“Kids get infected in the community and they show up at school,” he said. “It’s to be expected that when you bring every kid in a city into a school and they’re looking for this disease, you’re going to find a bunch of it.”

Entrance to the Kaiser pop-up clinic on the Oakland Tech lawn during the 9th grade orientation.
Oakland Technical High School hosted a pop-up vaccine clinic for students and their families. Credit: Amir Aziz

Fifth grade teacher Megan Bumpus was eager to welcome her students back this year at REACH Academy.

“Setting up your classroom, putting the kids’ names on stuff, making it warm and welcoming … the kinds of things you do the first couple weeks are about community building and getting to know each other. It’s supposed to feel really good,” she told The Oaklandside. “This year it was even more important, since a lot of the kids hadn’t been in school and hadn’t been in hybrid last year. We knew this would be a big return and wanted it to feel amazing.”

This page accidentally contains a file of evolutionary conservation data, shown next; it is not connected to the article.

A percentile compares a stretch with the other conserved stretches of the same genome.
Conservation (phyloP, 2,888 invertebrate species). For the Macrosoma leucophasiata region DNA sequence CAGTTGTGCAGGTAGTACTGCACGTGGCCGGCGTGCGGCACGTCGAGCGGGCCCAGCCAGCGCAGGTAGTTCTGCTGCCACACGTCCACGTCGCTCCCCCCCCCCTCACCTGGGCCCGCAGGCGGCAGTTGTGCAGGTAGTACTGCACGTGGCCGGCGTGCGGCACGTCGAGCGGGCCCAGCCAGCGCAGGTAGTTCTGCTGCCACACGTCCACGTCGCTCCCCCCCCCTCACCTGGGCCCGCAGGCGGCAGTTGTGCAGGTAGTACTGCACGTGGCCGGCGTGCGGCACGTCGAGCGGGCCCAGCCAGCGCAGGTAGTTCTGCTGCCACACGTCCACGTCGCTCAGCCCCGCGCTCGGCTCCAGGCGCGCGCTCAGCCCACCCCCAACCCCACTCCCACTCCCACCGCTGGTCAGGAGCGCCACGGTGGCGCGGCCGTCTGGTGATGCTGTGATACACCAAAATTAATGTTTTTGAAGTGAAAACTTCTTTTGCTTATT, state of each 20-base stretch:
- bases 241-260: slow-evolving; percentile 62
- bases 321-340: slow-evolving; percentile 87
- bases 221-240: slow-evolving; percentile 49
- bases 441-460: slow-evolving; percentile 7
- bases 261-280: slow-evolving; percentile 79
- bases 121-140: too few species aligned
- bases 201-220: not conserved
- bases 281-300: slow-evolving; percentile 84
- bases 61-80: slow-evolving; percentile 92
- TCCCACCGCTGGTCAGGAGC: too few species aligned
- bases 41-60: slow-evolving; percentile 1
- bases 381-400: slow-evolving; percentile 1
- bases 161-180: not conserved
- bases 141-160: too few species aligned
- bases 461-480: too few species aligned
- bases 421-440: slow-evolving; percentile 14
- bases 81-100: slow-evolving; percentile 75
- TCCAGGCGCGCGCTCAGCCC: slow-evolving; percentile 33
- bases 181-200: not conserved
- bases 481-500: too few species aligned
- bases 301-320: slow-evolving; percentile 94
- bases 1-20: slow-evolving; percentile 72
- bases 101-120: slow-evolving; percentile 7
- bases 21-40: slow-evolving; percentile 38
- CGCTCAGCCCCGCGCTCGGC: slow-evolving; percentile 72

And it did feel amazing for students, she said. They were thrilled to be around kids their own age. They could ask questions and have teachers in the same room as them be able to respond, as opposed to dealing with technical glitches over Zoom. But by the end of the first week, Bumpus had two positive cases in her classroom and was navigating what she called “OUSD’s COVID nightmare” of trying to keep her students safe and abide by the safety protocols.